San Francisco’s soul is at stake with the impending closure of iconic comedy club the Punch Line, according to comedian Dave Chapelle, who took to the steps of City Hall today as part of the #savethepunchline campaign.
Chapelle was joined by SF city supervisor Aaron Peskin and Bay Area comedians W. Kamau Bell and Nato Green, to support the business, which announced earlier this month that it wasn’t able to renew its lease at 444 Battery St. Supervisor Peskin, who represents the district in which the club operates, nominated the business for legacy status, and called for a zoning measure to keep the building an entertainment venue. The building is owned by a subsidiary of Morgan Stanley and operated by Live Nation, the operator of several large-scale venues like the Warfield.
At the rally, Peskin said that he’d recently learned that a potential new tenant for the building could be Google. “I’d like to say to Google: Please, Do No Evil. We would like to solve this with honey rather than vinegar,” said Peskin.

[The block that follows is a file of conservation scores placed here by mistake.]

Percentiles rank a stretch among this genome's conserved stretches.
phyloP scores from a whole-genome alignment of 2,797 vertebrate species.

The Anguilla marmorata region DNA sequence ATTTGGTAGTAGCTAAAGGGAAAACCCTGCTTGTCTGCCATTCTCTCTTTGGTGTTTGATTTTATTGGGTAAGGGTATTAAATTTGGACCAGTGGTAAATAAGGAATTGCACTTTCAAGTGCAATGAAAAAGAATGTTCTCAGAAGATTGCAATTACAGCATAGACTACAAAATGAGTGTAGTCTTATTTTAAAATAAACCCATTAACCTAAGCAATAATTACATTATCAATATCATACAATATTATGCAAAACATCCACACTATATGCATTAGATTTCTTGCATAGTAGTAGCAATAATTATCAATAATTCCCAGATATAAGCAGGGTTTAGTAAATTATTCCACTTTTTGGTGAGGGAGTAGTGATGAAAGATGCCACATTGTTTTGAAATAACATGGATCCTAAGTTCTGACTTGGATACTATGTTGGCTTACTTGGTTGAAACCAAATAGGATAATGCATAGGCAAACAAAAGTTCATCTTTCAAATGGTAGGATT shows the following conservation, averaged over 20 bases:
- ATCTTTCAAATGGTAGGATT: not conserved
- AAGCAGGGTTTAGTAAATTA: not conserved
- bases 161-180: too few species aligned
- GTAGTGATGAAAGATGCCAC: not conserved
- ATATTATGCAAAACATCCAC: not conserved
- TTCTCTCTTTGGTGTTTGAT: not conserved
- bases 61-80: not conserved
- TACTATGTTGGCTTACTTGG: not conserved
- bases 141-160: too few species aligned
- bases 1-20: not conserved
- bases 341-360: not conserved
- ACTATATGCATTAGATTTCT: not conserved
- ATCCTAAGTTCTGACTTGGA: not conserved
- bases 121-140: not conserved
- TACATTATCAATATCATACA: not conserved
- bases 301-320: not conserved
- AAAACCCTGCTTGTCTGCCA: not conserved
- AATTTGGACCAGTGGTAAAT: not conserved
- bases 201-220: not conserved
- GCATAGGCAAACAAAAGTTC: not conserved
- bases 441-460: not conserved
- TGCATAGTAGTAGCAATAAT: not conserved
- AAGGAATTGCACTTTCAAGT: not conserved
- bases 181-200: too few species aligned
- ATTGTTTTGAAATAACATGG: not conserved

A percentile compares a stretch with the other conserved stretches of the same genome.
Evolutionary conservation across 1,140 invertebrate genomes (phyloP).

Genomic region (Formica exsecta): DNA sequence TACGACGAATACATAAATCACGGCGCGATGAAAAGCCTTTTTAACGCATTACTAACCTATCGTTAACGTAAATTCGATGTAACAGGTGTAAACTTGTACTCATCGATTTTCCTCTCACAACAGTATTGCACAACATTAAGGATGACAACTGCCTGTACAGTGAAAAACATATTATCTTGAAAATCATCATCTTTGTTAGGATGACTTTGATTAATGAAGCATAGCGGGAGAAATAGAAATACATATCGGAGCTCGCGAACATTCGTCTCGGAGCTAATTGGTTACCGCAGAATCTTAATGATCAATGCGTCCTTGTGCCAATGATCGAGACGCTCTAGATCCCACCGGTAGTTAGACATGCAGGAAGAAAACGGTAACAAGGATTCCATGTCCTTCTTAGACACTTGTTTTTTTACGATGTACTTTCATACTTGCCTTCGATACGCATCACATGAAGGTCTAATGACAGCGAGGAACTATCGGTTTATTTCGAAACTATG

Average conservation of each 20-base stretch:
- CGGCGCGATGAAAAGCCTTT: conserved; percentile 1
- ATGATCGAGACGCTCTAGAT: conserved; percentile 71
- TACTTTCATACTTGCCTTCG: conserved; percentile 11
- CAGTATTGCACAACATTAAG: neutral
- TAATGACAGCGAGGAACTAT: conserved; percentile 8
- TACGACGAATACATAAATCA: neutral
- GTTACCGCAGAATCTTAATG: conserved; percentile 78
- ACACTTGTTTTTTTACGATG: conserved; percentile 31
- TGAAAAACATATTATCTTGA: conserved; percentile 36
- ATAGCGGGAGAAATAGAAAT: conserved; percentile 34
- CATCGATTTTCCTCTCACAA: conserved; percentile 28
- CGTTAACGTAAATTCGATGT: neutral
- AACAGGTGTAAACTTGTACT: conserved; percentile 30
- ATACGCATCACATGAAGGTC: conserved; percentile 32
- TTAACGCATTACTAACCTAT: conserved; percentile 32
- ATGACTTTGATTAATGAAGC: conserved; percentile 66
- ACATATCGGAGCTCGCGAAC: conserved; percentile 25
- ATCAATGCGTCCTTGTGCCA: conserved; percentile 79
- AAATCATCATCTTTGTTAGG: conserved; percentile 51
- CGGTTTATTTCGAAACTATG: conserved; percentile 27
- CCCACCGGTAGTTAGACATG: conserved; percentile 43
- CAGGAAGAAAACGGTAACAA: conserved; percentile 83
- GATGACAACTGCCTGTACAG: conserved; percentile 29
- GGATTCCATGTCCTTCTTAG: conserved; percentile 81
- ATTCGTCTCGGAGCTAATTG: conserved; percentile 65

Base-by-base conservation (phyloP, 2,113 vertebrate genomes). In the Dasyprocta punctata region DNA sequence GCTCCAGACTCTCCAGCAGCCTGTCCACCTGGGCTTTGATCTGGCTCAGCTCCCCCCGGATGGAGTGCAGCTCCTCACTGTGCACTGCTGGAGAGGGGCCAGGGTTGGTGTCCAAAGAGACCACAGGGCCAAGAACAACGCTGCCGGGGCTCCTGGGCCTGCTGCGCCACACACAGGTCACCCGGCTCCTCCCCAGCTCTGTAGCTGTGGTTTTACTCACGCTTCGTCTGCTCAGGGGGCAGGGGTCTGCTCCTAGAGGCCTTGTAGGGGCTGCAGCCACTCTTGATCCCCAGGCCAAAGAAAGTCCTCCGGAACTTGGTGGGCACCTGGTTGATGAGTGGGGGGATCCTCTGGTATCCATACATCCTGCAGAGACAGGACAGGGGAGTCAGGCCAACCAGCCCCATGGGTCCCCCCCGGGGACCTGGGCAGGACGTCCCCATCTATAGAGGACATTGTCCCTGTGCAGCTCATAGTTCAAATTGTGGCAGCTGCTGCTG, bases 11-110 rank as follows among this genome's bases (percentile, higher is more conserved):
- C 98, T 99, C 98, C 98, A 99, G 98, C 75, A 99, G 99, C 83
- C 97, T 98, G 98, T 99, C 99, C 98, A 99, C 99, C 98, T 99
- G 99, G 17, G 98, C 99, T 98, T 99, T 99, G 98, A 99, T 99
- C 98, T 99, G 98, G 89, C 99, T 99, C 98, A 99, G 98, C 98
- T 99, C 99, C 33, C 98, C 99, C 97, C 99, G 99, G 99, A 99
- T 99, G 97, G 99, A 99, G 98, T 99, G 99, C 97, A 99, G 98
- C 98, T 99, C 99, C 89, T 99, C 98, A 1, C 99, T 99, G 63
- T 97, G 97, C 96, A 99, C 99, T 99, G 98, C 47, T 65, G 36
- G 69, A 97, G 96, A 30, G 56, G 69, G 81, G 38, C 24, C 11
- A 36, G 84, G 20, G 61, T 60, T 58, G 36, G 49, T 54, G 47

“We recently learned that the likely lessee is Google. I’d like to say to Google: Please, Do No Evil. We would like to solve this with honey rather than vinegar.” -@AaronPeskin @SaveThePunch #SaveThePunchLine pic.twitter.com/TxnZQBK7s2— imperfect produce (@LeeHepner) May 21, 2019
“We need to have one place in San Francisco that’s not an algorithm,” said Green. “And it’s going to be the Punch Line.”
The comedy club has seen greats like Robin Williams, Dana Carvey, Margaret Cho, and others rise through its ranks since it opened in 1978, all of whom were fed by the club’s small menu of nachos, salads, flatbreads, and gimmicky cocktails. It was sold to legendary promoter Bill Graham in 1980.
“Just to give you some context, any storied comedian will tell you that the Punch Line is not just an SF phenomenon, it’s an American phenomenon,” said Chapelle. “It’s one of the premium comedy clubs in all the country; it’s a legendary room up there with the Comedy Cellar in New York and all the the rest of them. When they say special things happen in that room it’s an understatement: when I quit [my] show it became like a home to me. “
“We’re losing the culture of the city, and this is one of the things that defines San Francisco,” said Bell. “If you let the Punch Line go it’s basically a wrap on San Francisco.”
Peskin is expected to make his case today during a Board of Supervisors meeting that begins at 2 p.m. at City Hall. Stay tuned for more on the future of the club in the meantime.